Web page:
Matt Kaplan in Nature:
In the winter of 1994, a young man in his early twenties named Tim was a patient in a London psychiatric hospital. Despite a happy and energetic demeanour, Tim had bipolar disorder and had recently attempted suicide. During his stay, he became close with a visiting US undergraduate psychology student called Matt. The two quickly bonded over their love of early-nineties hip-hop and, just before being discharged, Tim surprised his friend with a portrait that he had painted of him. Matt was deeply touched. But after returning to the United States with portrait in hand, he learned that Tim had ended his life by jumping off a bridge. Matthew Nock now studies the psychology of self-harm at Harvard University in Cambridge, Massachusetts. Even though more than two decades have passed since his time with Tim, the portrait still hangs in his office as a constant reminder of the need to develop a way to predict when people are likely to try and kill themselves. There are plenty of known risk factors for suicide — heavy alcohol use, depression and being male among them — but none serve as tell-tale signs of imminent suicidal thoughts. Nock thinks that he is getting close to solving that.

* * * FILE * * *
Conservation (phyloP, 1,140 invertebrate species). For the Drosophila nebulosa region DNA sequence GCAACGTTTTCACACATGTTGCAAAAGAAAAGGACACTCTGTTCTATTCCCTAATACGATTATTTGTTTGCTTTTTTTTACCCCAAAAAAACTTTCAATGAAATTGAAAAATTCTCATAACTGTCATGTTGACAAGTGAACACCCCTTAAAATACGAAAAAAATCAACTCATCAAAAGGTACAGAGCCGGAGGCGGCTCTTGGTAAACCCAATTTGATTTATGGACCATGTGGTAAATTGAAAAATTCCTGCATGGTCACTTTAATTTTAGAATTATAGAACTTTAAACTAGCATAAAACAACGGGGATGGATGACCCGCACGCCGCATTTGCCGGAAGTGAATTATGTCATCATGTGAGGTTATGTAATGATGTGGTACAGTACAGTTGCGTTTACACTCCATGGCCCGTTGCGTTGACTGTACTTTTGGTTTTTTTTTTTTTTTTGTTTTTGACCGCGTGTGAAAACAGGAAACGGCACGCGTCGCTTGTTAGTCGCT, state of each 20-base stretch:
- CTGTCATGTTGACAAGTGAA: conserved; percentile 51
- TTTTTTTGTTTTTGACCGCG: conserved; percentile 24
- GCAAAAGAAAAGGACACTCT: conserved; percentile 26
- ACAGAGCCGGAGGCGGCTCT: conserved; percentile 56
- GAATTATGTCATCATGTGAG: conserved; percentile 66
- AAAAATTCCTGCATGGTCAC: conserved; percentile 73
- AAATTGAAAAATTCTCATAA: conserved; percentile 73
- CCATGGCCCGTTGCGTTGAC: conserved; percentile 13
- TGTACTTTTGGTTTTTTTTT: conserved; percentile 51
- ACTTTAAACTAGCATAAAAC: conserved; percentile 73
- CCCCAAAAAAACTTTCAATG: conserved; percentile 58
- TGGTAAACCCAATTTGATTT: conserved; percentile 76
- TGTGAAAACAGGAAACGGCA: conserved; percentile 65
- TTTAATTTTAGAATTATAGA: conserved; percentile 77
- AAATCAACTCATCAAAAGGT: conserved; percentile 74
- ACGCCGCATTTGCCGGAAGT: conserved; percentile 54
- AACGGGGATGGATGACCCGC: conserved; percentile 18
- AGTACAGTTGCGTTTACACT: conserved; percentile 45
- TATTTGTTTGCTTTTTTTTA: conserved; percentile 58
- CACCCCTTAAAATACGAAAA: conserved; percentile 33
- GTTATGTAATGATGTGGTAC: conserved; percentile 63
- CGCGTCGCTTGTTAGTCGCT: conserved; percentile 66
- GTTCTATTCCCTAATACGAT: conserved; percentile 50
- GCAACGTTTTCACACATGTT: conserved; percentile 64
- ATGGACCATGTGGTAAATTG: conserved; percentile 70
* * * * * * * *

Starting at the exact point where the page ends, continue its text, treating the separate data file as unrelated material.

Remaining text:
Since January 2016, he has been using wristbands and a phone application to study the behaviour of consenting patients who are at risk of suicide, at Massachusetts General Hospital in Boston. And he has been running a similar trial at the nearby Franciscan Children’s Hospital this year. So far, he says, although his results have not yet been published, the technology seems able to predict a day in advance, and with reasonable accuracy, when participants will report thinking of killing themselves.